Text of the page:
The NBA finally applied sanctions to Los Angeles Clippers owner Donald Sterling. Sterling has been fined $2.5 million (the maximum he could be fined) and suspended for life for the racist rhetoric his former girlfriend recorded and released to TMZ as retribution for a lawsuit brought against her by Sterling.
The scandal, which has diverted attention away from one of the most exciting, competitive NBA Playoffs in modern history and potentially ruined the Clippers' run at the Finals, might finally recede from the public consciousness now that Sterling has been punished. Of course, as long as he owns the team, there will still be the question of how long he'll remain a part of the league and who will take over when he's gone.
As has been pointed out by Grantland editor-in-chief and ESPN NBA analyst Bill Simmons (and everyone else in the media), the NBA created this problem by allowing a known racist, slumlord, and asshole to be a member of their exclusive club. Not only did they do that, but former NBA Commissioner David Stern gifted Sterling the most valuable asset a basketball team can have: a star.
By vetoing Chris Paul's trade to the Los Angeles Lakers and pushing him to the Clippers, the league blessed Sterling and his franchise in an unprecedented fashion. Until these revelations, the Paul trade seemed to be in everyone's best interest (except for my beloved Lakers'). Paul got to escape the sinking ship in Lakerland and was paired with fellow young superstar Blake Griffin. The league also created a new marquee franchise to further milk revenue out of America's second-biggest TV market. It was win-win for the whole league, except the owner of the Clippers is a next-level piece of shit.
Photo via Flickr user Keith Allison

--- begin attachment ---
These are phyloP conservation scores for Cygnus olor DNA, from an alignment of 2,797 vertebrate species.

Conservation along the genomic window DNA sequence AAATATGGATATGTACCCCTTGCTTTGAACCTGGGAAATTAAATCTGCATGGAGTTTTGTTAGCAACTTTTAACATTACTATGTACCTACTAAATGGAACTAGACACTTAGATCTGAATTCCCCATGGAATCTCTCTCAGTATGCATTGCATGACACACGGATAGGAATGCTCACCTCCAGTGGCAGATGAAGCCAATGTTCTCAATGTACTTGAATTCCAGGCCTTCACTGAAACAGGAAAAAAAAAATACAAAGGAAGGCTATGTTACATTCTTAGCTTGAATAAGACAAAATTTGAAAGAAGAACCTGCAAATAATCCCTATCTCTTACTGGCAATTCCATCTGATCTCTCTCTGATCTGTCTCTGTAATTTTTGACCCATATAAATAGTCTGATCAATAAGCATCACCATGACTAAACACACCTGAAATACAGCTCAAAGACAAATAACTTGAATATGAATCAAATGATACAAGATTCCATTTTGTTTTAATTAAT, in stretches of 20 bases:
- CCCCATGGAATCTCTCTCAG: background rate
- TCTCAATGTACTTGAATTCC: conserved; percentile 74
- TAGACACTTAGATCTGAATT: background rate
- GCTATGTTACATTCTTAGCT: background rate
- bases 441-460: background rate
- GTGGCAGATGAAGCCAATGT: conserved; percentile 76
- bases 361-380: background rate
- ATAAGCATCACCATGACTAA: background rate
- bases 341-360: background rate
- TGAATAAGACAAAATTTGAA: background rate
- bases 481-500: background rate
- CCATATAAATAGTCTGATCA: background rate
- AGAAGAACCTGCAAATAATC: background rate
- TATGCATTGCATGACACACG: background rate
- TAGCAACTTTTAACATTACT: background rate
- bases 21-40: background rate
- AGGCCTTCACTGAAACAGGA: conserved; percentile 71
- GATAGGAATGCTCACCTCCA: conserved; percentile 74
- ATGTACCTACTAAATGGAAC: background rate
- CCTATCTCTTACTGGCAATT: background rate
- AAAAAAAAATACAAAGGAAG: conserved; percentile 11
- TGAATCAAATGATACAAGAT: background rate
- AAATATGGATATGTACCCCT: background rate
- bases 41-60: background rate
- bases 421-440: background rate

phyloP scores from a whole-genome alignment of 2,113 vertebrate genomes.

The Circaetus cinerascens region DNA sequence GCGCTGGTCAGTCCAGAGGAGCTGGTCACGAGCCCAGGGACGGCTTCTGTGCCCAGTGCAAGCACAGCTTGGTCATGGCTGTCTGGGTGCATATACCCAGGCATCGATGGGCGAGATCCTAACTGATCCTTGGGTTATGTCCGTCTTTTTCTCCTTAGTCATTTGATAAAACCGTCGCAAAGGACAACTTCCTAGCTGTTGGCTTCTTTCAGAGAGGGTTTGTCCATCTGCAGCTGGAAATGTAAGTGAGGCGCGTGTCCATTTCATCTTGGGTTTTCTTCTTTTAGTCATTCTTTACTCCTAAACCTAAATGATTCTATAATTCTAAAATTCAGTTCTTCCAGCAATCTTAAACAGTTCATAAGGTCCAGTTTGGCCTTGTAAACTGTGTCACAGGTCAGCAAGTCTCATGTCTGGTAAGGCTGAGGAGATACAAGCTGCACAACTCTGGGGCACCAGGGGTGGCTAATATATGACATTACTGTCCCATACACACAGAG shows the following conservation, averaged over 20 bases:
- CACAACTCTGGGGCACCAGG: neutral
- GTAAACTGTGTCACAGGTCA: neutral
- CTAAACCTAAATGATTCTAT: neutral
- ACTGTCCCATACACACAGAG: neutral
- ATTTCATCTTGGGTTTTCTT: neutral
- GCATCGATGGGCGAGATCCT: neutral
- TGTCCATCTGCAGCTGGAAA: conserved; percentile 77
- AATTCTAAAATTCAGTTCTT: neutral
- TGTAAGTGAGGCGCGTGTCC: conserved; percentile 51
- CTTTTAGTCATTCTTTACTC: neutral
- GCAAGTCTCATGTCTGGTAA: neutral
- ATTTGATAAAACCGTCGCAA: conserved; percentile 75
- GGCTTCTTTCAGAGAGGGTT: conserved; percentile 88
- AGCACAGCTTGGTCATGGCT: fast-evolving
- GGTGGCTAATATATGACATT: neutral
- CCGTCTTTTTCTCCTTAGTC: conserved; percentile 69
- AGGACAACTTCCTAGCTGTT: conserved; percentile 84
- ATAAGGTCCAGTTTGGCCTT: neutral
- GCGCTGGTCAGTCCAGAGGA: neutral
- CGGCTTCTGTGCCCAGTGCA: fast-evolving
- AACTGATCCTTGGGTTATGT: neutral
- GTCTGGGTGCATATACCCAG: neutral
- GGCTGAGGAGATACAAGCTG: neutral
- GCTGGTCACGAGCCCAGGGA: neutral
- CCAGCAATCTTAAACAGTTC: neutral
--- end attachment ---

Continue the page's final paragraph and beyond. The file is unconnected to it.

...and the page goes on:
Now, the NBA has an embarrassment on par with finding out the piece of paper you spilled your Frappaccino on was the Magna Carta. This, like any other sports or entertainment scandal, is ultimately ephemeral. It will go away. Professional sports leagues like the NBA, NFL, MLB, and the NHL have weathered numerous storms and thrived anyway.
The Marge Schott racism controversy that's been referenced many times during the last few days hit baseball hard in the 1990s and, for a time, seemed to sully what was considered "America's Pastime." In fact, baseball is something of a magnet for media firestorms. The 1994 players' strike wiped out the whole second half of the season and the playoffs.
The steroid troubles of the second half of that decade appeared to be a devastating hammer blow to the entire game's credibility. Mark McGwire, Barry Bonds, Sammy Sosa, Alex Rodriguez, Roger Clemens, and countless other Hall of Fame–caliber players will forever be tainted by their association with performance-enhancing drugs. And yet, Major League Baseball is still a multibillion-dollar industry.This too shall pass.
Clipper Darrell at Staples Center. Photo via Wikipedia Commons.
Why am I so confident that the NBA and the Clippers can move on from this? It's because Donald Sterling, for all of his transgressions, will die one day. As harsh as that sounds, it's the truth. The man is 80 years old and looks like a bag of mashed potatoes that got run over by an ATV. If this scandal doesn't kill him, sheer inevitability will. Biology will shut his body down, and cultural evolution will kill his poisonous ideas.
Some will say the NBA's punishment was too harsh, and some will say it wasn't enough, but it really doesn't matter. Had anyone uttered the name "Marge Schott" outside of a cop bar in Cincinnati in the last 20 years until this week? How many Little League baseball players are even aware of the systemic racism that defined Major League Baseball for the better part of the 20th century? I would hazard a guess that most sports fans can't even tell you the name of the white man who owns their team.
Fans root for teams, not owners. Clipper Darrell, the LA superfan above, doesn't wear Donald Sterling hats to Staples Center. He's a Clipper fan. Even though the Clippers won't remain the trendy club they have been the past three years, guys like Darrell will keep going to the games.
It was never about Donald Sterling. It wasn't even about winning or the "cool factor" for fans like him. Darrell was around when the team was the laughing stock of not just the NBA but the entire sports world. Despite his dismay at Sterling's comments, he'll remain a Clipper fan because the day Donald Sterling is no longer the owner of his favorite team is closer than you'd think.
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